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EU Supervisory Authorities have a right to order the erasure of unlawfully processed data without a request from the data subject

EU Supervisory Authorities have a right to order the erasure of unlawfully processed data without a request from the data subject

The CJEU has ruled that EU Supervisory Authorities have a right to order the erasure of unlawfully processed data even without a prior request from the data subject.

 

The recent ruling by the Court of Justice of the European Union (CJEU) has significant implications for the processing of personal data by organisations within the European Union. The CJEU ruled that EU Supervisory Authorities (SAs) of member states have the power to order organisations to delete unlawfully processed data without a request from the data subject. This decision provides SAs with a more robust enforcement tool to ensure compliance with the General Data Protection Regulation (GDPR). The CJEU’s ruling stems from a case involving the Újpest District Administration in Hungary. The Hungarian court had ordered the Újpest administration to erase the data of persons who had qualified for financial aid, as the use of their data for qualification for this financial aid had not been communicated to the data subjects. 

 

The CJEU affirmed that data subject requests are not necessary for Supervisory Authorities to mandate the deletion of unlawfully processed data.

 

Following the request to erase the data, the Újpest administration sought a GDPR interpretation from the CJEU regarding whether an SA could, in fact, order the erasure of data without a request from the data subject. In its ruling, the CJEU held that Article 58(2)(g) of the GDPR empowers SAs to order an organisation to delete unlawfully processed data, even if the data subject has not requested its erasure. The Court underscored the importance of this power, rationalising it as a critical tool for the enforcement of GDPR provisions. It was argued that in order for the regulation to be effectively administered and for the protection of data subjects’ rights to be adequately maintained, SAs must possess the capability to act independently in ordering the eradication of improperly handled data.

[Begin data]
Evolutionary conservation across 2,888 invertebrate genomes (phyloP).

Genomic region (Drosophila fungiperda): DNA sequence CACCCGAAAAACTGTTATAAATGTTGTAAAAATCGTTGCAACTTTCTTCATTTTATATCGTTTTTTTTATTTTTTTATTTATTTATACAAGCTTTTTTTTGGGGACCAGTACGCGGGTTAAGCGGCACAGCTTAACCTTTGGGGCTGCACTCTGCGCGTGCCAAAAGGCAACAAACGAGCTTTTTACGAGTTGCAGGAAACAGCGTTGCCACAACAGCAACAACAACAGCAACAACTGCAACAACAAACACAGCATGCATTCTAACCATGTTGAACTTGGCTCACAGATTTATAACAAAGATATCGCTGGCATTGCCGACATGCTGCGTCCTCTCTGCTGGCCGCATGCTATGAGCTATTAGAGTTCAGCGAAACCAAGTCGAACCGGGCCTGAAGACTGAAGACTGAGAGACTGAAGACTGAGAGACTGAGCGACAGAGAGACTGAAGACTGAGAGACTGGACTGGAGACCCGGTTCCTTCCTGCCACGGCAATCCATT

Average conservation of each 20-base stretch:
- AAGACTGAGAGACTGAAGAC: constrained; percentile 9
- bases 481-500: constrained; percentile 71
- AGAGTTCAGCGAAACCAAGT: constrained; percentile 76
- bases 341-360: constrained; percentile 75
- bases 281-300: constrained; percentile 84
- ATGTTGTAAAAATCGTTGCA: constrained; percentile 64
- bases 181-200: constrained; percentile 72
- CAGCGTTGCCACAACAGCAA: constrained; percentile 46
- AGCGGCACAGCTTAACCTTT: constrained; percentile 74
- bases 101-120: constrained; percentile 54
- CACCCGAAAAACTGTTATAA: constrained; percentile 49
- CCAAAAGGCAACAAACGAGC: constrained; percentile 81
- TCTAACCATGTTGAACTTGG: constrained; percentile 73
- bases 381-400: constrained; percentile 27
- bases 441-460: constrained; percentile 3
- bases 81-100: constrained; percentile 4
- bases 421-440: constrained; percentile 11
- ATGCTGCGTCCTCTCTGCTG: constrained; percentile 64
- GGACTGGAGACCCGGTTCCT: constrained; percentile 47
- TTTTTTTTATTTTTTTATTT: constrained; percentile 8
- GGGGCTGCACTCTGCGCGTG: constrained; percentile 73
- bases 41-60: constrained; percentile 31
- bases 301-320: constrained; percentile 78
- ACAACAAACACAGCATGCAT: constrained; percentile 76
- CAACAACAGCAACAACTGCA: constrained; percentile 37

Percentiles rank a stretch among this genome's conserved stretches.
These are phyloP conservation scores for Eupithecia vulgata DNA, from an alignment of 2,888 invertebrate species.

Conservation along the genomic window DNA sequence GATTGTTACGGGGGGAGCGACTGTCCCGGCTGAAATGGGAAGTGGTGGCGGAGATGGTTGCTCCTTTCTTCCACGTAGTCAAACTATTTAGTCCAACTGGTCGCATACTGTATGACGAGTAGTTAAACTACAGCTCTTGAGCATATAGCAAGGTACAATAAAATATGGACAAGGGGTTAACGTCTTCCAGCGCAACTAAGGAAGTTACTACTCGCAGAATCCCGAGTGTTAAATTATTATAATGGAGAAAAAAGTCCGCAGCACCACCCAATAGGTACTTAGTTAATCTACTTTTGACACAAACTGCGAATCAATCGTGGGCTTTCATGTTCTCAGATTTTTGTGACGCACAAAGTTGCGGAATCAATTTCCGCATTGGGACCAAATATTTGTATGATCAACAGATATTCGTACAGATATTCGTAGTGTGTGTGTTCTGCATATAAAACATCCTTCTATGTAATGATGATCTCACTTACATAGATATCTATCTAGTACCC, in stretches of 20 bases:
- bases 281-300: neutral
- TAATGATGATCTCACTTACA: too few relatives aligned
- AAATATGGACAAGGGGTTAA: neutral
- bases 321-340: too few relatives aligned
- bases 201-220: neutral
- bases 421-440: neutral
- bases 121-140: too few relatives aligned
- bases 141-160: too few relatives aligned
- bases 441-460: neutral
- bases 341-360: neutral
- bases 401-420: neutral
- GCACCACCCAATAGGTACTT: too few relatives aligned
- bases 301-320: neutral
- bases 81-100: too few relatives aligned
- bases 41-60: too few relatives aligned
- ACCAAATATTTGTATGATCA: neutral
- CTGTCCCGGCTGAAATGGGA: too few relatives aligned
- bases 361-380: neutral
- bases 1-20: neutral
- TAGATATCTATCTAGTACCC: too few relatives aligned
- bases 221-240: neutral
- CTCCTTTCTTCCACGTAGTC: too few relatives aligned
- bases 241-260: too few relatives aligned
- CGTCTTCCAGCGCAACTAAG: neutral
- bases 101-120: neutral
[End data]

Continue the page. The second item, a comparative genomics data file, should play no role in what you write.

This ruling emphasises the extensive enforcement powers of Supervisory Authorities under the GDPR, mandating rigorous compliance from organisations and enhancing data subject protection.

 

The CJEU’s ruling has several important implications for organisations processing personal data within the EU. First, it clarifies that SAs have broad powers to enforce the GDPR, including the power to order the erasure of unlawfully processed data. This means that organisations must take data protection seriously and ensure that they are compliant with the GDPR. In addition, the CJEU’s ruling provides data subjects with an additional layer of protection. Data subjects can now seek erasure of their unlawfully processed data directly from Supervisory Authorities, without having to file a complaint with the organisation that processed the data. This is also likely to have a significant impact on the way that organisations manage personal data. Organisations will need to carefully consider whether they are required to erase data as failure to erase unlawfully processed data could result in enforcement action by SAs.

 

The CJEU’s ruling considerably strengthens GDPR enforcement by broadening Supervisory Authorities’ powers to ensure organisations adhere to data protection standards and uphold individual privacy within the EU.

 

This landmark ruling by the CJEU demonstrates the broad scope of authority provided to Supervisory Authorities under the GDPR framework. It reaffirms the role of this regulation in upholding the privacy and protection of individuals’ data within the European Union. In addition, this decision plays a crucial role in reinforcing the accountability of organisations in their data processing activities, ensuring that they adhere to the highest standards of data protection as stipulated by GDPR. By empowering SAs to act decisively in cases of unlawful data processing without waiting for complaints or requests from data subjects, the CJEU has significantly bolstered the enforcement mechanism of the GDPR, thereby enhancing the protection afforded to individuals’ personal data.

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